Yeah, that's gonna work.../s
Maybe they should hire a reporter to go out and talk to former RANDOM readers about why they quit buying the paper. They might learn something their survey people aren't telling them.
The good news is our robust economy will absorb any Compost layoffs. Right?
Liberal, extremely biased media is dying...
Unfortunately, some of these liberal, extremely biased media is not dying fast enough before minds are poisoned and misled...
LOL, guess I wasn’t the only one.
I’m going to have a spring in my step all day long...
[Think clay tablets vs papyrus.]
Or papyrus versus movable type.
Yes, newspapers who deliver value to their customers.
Like say, oh, the Investor’s Business Daily, or the WSJ. The Financial Times out of London has had some success, I’ve read, but I don’t know their numbers like I do those of US papers.
Other papers... they don’t really deliver anything of value. What value is there in a newspaper that a) selectively reports news-worthy events, and b) puts every story into a predictable spin-machine? There’s nothing in most major US newspapers that surprises the readers with good, clear-cutting analysis any more. Everything has become a spin job for this administration and their party.
The hissy fit of the LA Times at the mere rumor that the Koch brothers might invest in the purchase of the paper is exemplary of their group-think.
The SOCIALIST DEMOCRATIC FOOLS running this paper are so ignorant they don’t realize putting forth their HIDE THE DECLINE journalism is like shooting themselves in the foot.
A little birdie told me they are putting their money into anything and everything EXCEPT newspapers. Staffing firms, health care, energy companies, etc. etc.
I read WaPo online and readers comments.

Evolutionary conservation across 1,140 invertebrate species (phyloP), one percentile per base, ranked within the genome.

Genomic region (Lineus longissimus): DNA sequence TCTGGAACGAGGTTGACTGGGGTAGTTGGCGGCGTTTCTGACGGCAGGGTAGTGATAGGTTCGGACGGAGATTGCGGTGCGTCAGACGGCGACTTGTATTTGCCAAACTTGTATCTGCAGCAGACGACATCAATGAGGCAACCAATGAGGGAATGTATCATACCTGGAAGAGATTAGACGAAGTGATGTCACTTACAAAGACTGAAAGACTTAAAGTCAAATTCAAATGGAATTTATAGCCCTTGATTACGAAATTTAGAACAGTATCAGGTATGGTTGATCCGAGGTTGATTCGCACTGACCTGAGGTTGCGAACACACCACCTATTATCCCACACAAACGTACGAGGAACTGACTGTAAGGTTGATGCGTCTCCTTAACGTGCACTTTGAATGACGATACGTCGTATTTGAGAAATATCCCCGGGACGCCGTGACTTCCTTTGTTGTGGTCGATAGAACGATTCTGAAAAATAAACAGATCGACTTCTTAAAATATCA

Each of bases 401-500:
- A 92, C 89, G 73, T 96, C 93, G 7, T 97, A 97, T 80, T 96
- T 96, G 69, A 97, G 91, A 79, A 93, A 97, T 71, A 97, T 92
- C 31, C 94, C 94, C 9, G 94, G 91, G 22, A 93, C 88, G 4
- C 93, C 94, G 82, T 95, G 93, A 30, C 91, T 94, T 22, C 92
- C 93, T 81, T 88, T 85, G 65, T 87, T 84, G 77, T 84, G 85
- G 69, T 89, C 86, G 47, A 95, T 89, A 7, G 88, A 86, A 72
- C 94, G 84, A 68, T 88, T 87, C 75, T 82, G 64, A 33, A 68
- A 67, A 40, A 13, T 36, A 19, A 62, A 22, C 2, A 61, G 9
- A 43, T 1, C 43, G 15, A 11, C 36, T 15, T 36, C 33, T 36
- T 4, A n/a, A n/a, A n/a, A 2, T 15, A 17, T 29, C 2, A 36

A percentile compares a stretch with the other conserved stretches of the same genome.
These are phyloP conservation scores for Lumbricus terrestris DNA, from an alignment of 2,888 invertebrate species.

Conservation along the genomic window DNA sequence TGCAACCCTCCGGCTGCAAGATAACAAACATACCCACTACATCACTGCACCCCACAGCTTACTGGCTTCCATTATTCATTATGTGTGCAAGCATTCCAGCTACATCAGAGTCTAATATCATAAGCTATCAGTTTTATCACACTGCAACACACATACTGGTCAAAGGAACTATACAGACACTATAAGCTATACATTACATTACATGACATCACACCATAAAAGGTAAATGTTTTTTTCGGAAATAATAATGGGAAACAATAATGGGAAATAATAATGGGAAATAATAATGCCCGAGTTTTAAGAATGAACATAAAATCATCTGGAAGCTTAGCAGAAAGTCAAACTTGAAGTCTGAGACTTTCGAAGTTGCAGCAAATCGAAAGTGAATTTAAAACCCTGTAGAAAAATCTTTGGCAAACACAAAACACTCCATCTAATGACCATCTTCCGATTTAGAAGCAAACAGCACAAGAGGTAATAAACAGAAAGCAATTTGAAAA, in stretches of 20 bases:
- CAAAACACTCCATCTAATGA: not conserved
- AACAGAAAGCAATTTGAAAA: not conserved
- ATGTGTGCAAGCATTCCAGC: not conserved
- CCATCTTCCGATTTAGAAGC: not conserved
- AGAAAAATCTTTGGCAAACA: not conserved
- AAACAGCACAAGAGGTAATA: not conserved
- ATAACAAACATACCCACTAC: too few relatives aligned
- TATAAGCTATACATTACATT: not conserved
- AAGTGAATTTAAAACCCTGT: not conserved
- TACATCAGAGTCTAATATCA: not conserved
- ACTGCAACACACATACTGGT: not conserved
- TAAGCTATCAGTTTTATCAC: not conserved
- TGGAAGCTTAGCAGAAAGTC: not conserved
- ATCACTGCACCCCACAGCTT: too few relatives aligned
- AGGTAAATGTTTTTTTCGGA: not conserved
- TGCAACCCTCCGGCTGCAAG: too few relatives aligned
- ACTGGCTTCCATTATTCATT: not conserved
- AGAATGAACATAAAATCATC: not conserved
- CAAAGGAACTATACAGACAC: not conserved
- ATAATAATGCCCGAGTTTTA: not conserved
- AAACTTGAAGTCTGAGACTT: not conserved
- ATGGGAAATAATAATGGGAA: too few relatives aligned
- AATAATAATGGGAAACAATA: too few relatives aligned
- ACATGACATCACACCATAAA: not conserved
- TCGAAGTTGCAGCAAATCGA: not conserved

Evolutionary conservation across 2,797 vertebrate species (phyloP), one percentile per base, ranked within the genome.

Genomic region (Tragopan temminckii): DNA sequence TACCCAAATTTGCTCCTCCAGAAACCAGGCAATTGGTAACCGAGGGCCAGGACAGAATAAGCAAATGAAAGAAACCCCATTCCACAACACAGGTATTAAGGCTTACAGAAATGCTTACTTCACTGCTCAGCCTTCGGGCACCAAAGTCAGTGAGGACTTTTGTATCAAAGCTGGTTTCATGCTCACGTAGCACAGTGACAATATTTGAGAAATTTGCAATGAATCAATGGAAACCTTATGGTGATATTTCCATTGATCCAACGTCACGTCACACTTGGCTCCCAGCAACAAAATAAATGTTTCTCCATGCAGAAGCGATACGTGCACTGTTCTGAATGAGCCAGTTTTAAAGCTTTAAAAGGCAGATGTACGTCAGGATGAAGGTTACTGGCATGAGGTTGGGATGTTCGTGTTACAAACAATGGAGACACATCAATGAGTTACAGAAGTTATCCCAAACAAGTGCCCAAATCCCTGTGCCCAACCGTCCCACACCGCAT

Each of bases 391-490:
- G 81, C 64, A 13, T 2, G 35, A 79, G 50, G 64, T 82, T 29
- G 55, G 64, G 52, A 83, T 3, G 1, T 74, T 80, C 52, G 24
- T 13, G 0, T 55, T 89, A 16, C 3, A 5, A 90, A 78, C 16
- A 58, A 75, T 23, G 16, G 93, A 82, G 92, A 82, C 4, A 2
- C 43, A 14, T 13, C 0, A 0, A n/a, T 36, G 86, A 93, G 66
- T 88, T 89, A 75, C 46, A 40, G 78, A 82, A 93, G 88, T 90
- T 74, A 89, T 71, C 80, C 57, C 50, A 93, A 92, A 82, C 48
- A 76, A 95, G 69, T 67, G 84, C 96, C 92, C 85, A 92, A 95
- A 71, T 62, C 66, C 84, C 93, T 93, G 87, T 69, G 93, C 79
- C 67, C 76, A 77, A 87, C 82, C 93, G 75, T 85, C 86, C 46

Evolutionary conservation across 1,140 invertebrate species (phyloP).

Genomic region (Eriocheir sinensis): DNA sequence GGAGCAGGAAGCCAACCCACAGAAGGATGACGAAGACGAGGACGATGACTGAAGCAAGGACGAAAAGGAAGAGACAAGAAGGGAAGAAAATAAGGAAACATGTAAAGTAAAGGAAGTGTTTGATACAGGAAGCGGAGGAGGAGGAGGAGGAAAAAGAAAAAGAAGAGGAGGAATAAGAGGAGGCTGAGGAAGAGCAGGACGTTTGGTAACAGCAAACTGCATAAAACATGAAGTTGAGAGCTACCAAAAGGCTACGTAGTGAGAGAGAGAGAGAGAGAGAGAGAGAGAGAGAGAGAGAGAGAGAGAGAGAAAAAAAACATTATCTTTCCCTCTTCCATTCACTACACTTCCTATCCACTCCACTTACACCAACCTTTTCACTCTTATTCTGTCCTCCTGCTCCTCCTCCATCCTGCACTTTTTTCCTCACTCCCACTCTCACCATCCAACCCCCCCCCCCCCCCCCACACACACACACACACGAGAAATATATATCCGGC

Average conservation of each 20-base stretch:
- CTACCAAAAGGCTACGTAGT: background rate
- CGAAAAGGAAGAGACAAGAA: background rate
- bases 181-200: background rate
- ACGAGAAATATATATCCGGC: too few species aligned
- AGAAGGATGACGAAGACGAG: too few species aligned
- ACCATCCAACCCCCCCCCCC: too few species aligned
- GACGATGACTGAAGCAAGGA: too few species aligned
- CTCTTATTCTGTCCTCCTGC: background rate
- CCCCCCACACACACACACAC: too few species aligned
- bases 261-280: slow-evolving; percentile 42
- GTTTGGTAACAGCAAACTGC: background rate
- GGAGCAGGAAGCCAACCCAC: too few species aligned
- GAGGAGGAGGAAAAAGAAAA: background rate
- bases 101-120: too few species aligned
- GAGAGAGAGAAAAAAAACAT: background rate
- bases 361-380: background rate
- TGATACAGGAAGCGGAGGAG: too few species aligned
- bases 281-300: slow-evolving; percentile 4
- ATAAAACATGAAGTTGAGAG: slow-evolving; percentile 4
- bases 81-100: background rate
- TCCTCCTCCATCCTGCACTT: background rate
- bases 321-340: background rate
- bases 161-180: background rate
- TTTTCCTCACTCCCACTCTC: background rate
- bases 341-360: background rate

It is 80-90% leftist, some extremely so. Typical of the Washington DC bubble.
Cancel your subscription NOW.
I couldn’t help but read this as:
“Washington Post IQ Tumbles 84%”
GRRRRRREAT news! Thanks for the ping/post.
DEFUND socialist collectives, foreign and domestic.
I have a friend that makes his entire living off of publishing those freebee advertisement throw-aways (seen in laudromats) for the explicit purpose of publishing legal notices. He was able to legitimize the “newspapers” by inserting news stories that college newspapers get, along with one or two “original” news stories about something going on in the area.
Thos legal notices bring in a very pretty penny.
I grew up in a very beautiful but almost entirely rural county that has been hit pretty hard by trade policy. Twenty years ago, only the southern end of the county commuted out, it was a “bedroom community” for the urban area to the south. The remainder stayed in the county, but no longer.
There were three weekly newspapers then, one for every town, now there’s just one for the whole county. The majority of it is comprised of legal notices. My mother still subscribes but says it’s only good for the obituaries. She wants to know if an acquantance, former coworker or distant relation passes.
Nothing else worth reading in there anymore, she says.
Here in Louisiana, every time the Legislature puts a bill in to allow local governmental entities (towns, school boards, parishes, water districts, etc) to put their legal notices online, the Louisiana Press Association swings into action. Publishers and editors head to Baton Rouge to swarm the committee hearings and sting the proposed bills to death.
I need someone to tell me how a newspaper can objectively cover a school system or town government if the newspaper depends on that very agency for survival?
Here’s a story in North Carolina where such a bill is being heard in their legislature at this year’s session.
Press attorney: newspapers targeted by bill on legal ads